Troop 868 in Action
MISCHA MOKWA TRAIL
(October, 2006)

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Troop 868 last hiked the Mischa Mokwa Adventure Trail back in April of 2001.  The troop's scouts who hiked it at that time have all graduated high school and most have moved on to college; several earned the Eagle Scout award and two are now serving their country in the US Army.  So this time out a whole new group of Troop 868 scouts challenged the vintage trail; the only repeat hiker being Scoutmaster Meek (who was hiking it for the third time).

The troop made the 5-hour drive from Shepherdsville to Cumberland Gap National Park near Middlesboro, KY on Friday night; arriving at the Wilderness Road Campground shortly before midnight.  Thunderstorms were expected overnight, so two tents were erected and used by the leaders while the scouts stretched out across the seats and slept aboard the troop's bus.

The group was up at dawn Saturday morning to enjoy a quick continental breakfast, prepare their sack lunches for the trail, and distribute food and other miscellaneous gear for meals on Saturday night and Sunday morning.  The scouts and two leaders began hiking the Gibson Gap Trail from the trailhead in the campground about 10 AM.  Meanwhile, two other leaders shuttled the troop bus to the ending point at Civic Park in Ewing, VA about 18 miles away then drove back to the Wilderness Road Campground.  This took about an hour; so they were behind the main group on the trail until everyone reunited and stopped for lunch at about the 5 mile marker.

The Mischa Mokwa Adventure Trail consists of three different trails that are hiked in sequence ... the Gibson Gap Trail leads from the Wilderness Road Campground up the side of the mountain to the Ridge Trail.  The Ridge Trail runs along the ridge line at or near the top of the Cumberland Mountains for a number of miles ... the Mischa Mokwa Trail includes only the section of it that runs between the Gibson Gap Trail and the Ewing Trail.  The total length is around 22 miles depending on visits to sites such as Hensley Settlement, Sand Cave, and White Rocks.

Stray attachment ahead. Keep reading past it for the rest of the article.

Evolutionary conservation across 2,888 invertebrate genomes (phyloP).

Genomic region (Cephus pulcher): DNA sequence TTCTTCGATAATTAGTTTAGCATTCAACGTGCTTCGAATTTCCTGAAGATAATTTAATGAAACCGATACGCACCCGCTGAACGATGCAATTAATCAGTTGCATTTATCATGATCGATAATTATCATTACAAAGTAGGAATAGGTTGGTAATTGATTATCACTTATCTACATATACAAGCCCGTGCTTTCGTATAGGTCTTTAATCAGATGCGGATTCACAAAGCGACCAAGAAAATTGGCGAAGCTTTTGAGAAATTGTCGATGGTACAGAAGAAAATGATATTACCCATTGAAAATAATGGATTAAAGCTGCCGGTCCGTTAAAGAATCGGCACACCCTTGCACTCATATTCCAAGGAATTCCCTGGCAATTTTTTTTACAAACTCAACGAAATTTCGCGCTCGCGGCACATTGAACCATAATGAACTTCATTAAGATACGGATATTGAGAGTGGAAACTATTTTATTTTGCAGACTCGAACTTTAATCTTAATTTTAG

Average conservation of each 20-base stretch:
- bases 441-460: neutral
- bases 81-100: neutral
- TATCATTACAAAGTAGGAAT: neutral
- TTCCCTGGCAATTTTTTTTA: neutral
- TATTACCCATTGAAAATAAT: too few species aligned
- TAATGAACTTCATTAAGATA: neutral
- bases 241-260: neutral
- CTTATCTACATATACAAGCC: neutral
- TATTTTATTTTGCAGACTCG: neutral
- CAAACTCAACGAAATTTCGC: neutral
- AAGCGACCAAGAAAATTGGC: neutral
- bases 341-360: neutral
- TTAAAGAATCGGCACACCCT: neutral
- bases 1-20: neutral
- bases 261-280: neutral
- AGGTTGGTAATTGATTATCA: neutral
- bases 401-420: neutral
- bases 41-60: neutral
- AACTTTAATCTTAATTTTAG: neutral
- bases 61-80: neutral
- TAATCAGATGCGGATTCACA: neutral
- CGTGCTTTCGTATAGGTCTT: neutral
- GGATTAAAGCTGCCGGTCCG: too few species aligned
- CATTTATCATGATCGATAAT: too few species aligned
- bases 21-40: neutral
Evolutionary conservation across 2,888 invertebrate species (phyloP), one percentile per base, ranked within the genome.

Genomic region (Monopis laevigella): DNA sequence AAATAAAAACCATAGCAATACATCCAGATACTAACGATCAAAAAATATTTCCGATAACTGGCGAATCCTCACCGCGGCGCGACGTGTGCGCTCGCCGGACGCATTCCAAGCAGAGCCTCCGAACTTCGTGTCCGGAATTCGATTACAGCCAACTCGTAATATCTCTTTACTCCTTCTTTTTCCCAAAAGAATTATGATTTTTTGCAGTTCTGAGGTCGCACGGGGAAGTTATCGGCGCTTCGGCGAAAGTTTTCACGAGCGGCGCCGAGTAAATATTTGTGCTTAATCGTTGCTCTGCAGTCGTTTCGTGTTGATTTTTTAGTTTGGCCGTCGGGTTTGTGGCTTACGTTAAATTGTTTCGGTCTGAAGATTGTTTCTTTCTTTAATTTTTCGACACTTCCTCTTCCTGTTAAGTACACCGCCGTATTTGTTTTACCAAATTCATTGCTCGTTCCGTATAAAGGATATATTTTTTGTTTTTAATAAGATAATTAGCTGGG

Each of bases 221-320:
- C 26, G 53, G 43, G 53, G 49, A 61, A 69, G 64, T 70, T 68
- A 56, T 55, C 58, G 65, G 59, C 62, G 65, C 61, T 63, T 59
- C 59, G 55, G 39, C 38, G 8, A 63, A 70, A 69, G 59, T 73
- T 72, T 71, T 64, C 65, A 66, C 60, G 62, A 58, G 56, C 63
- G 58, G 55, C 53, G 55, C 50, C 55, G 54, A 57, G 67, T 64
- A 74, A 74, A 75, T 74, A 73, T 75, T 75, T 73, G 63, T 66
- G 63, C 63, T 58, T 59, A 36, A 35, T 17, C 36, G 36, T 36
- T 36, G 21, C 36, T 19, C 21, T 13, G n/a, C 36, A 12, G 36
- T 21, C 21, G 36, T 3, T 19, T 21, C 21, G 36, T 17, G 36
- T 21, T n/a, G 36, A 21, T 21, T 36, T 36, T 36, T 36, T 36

A couple of the younger scouts struggled and drug behind on a few of the more grueling uphill sections of the trail, but, overall, everyone rose to the challenge.  The Mischa Mokwa is certainly not an easy trail ... and that is part of the reason for its appeal.  Sand Cave, White Rocks, and the panoramic view from atop the mountains is the rest of the reason.

The troop hiked about 12 miles on Saturday and camped overnight in the designated camping area at Martin's Fork.  Most hikers carried lightweight tarps and fashioned simple 'A' frame tents by stretching a rope between two trees and staking down the four corners.  This provided shelter in the event of rain or heavy dew and was much lighter than carrying actual tents.  A small cabin at Martin's Fork had been reserved by another group who were kind enough to share it with three of our youngest scouts; two of whom hadn't brought along sleeping bags adequate for overnight lows near freezing.

Early on Saturday morning, scouts feasted on juice and doughnuts before making sack lunches. Hikers Clinton, Chris, Dave, Alex, Philip, Jonathan, Gabe, Tim, Jeremy, Stephen, and Chris pose at the beginning trailhead.
Mr. Guelda pauses for a photo while crossing a footbridge on the Gibson Gap Trail.  The serious uphill section lies ahead. Finally at the top, Gabe, Jeremy, and Clinton observe the magnificent view and pose for a picture.
The group stopped for lunch at the point where the Gibson Gap and Ridge Trails met. After lunch, it was back to walking with more uphill yet to come.  Gabe trudged along without complaint.
Jonathan looks like he could keep going .. and going .. and going ... Stephen and Tim led the group for most of the hike.  Jeremy is visible following behind.
Chris, Tim, Stephen, and Philip pause under a rock formation near the Ridge Trail a short distance past Hensley Settlement. An example of the simple shelters that scouts made with rope and a plastic tarp.
Mr. Guelda was up early Sunday morning making coffee. Alex, however, didn't want to leave the comfort of his warm sleeping bag.

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